The Social Worker's Practice Manual


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Neil Thompson,Mark Doel
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Neil has 45 years of experience in the caring professions as a practitioner, manager, educator, writer and adviser. He has won awards for his work, including a Lifetime Achievement Award from BASW Cymru. He is renowned for his ability to express complex ideas clearly without oversimplifying them and for making theory relevant to practice.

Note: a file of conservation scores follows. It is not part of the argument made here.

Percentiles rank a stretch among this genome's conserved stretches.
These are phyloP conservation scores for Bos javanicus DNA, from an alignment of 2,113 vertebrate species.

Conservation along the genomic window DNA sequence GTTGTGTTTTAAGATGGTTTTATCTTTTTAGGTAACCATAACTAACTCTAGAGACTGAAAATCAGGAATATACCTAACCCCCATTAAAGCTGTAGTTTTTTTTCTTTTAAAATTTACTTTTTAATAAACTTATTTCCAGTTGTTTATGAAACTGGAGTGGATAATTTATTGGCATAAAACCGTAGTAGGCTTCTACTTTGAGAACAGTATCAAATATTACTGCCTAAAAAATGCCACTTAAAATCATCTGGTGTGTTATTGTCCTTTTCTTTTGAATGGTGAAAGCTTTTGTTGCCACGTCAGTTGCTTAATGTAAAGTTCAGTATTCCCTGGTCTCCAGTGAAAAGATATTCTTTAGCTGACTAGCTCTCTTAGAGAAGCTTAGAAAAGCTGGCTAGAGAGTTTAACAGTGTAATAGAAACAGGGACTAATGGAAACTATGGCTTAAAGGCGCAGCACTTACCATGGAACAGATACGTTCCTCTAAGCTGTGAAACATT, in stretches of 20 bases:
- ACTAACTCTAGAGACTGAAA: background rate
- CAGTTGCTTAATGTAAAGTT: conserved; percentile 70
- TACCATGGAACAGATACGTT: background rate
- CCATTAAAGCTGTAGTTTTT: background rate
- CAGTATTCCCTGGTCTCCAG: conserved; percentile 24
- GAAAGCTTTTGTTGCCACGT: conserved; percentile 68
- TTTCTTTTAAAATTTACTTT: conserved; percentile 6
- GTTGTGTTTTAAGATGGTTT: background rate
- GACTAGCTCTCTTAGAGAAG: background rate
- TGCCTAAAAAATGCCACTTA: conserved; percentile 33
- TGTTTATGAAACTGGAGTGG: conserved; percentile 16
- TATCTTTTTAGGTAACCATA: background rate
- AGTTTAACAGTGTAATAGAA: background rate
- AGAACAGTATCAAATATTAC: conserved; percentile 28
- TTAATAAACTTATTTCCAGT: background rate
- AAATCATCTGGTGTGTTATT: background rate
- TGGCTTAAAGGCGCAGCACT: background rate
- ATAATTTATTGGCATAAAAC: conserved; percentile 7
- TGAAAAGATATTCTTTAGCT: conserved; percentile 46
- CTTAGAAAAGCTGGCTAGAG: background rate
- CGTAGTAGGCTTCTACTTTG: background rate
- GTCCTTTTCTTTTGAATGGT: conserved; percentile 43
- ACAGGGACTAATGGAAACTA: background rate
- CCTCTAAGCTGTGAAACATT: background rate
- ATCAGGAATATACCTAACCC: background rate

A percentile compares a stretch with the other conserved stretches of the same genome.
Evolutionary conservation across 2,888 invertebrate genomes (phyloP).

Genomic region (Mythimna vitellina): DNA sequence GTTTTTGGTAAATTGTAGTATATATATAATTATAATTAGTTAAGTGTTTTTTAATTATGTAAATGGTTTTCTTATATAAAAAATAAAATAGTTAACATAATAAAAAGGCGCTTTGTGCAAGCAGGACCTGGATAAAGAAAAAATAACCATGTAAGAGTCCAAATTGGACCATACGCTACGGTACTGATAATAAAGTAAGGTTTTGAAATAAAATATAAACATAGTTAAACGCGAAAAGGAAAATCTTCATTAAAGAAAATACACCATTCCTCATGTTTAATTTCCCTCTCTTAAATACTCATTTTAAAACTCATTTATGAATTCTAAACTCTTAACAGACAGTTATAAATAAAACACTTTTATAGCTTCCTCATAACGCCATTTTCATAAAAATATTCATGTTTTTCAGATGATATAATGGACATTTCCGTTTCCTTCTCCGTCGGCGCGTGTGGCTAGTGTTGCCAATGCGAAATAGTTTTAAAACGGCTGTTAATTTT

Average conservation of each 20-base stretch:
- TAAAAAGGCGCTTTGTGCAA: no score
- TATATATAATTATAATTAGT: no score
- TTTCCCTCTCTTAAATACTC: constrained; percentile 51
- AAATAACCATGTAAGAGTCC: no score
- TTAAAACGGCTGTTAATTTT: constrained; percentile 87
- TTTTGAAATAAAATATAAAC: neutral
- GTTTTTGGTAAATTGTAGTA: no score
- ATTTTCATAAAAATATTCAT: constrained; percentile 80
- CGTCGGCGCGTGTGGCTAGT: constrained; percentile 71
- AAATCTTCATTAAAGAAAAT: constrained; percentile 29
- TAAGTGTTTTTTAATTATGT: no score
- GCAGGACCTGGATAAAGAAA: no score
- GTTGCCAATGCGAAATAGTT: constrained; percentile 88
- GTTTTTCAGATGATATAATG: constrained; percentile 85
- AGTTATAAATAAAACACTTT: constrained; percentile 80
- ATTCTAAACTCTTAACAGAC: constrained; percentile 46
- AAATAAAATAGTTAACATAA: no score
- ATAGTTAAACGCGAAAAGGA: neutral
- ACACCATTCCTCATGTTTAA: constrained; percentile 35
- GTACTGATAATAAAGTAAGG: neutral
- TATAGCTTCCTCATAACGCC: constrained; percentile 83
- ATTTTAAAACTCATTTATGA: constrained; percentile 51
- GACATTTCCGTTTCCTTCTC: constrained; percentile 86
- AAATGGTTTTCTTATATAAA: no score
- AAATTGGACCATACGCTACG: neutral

Contents Welcome! About the author Acknowledgements Foreword by Professor Mark Doel Preface Introduction Why a manual? Who is it for? How do I use it? 1.Begin at the beginning What is social work? Who needs social work? What is the value of social work? 2.Attitudes and values Why are you in social work? Why are you in this persons life? Personal and professional values 3.Being prepared Social work knowledge The three Rs Confidence Preparing yourself 4.Making a difference Theorizing practice Social work processes Social work skills Social work tools 5.Thinking holistically The organizational context The legal and policy context The social context The political context The historical context 6.Working in partnership With clients With carers With fellow professionals Why partnership? 7.Equality, diversity and social justice Equality and difference Difference and diversity Discrimination and social justice Pitfalls to avoid Principles of good practice 8.Being a professional The alternatives Knowledge Skills Values Accountability Development Identity Pride Authentic professionalism 9.Spirituality The importance of religion Beyond religion The implications for practice 10. Reflective practice What is reflective practice? What is critical practice? What is critically reflective practice? Why do we need critically reflective practice? 11. Growth and change Ages and stages Child development Adolescent development Adult transitions Growing old Facing death Identity and its importance 12. Health and well-being Defining health and well-being Social aspects of health and well-being Health and disability The social work role in relation to health Mental health and well-being Conclusion 13. Human connection Authentic connection Listening Getting the tone right Nonverbal communication Empathy Social factors 14. Working with families Family ideology Family problems and solutions Family scripts Power dynamics Conclusion 15. Working with groups Why use groupwork? Planning and purpose Managing the dynamics Rising to the challenges 16. Working with communities Why work with communities? Capacity building Effective networking Conclusion 17. Residential work Home or institution? Time and space Conclusion 18. Court work Why court work? What is expected? What skills are needed? Conclusion 19. Report writing and record keeping Why we write What we write How we write 20. Managing conflict Clarifying conflict The four levels The RED approach Conclusion 21. Loss, grief and trauma The grief paradox: prevalence and invisibility Beyond stages Responding to loss Responding to trauma Conclusion 22. Risk and decision making Balancing risk Assessing risk Managing risk Conclusion 23. Focusing on outcomes What is an outcome? Why are outcomes important? Systematic practice Conclusion 24. Handling dilemmas and tensions What is a dilemma? Managing dilemmas and tensions Conclusion 25. Handling criticism Doing societys dirty work Understanding the media Complaints Dont take it personally! Conclusion 26. Pitfalls to avoid Types of pitfall Thoughts Feelings Actions Values Conclusion 27. Surviving and thriving Motivation and morale Stress and burnout Self-care Surviving and thriving 28. Managing your placement experience Clarifying expectations Focusing on learning Using supervision Conclusion 29. Managing your career What is a career? Upwards or onwards? The importance of consolidation Conclusion 30. Keeping the learning going The importance of learning Obstacles to learning Making learning happen Self-directed learning Conclusion Conclusion Guide to further learning References

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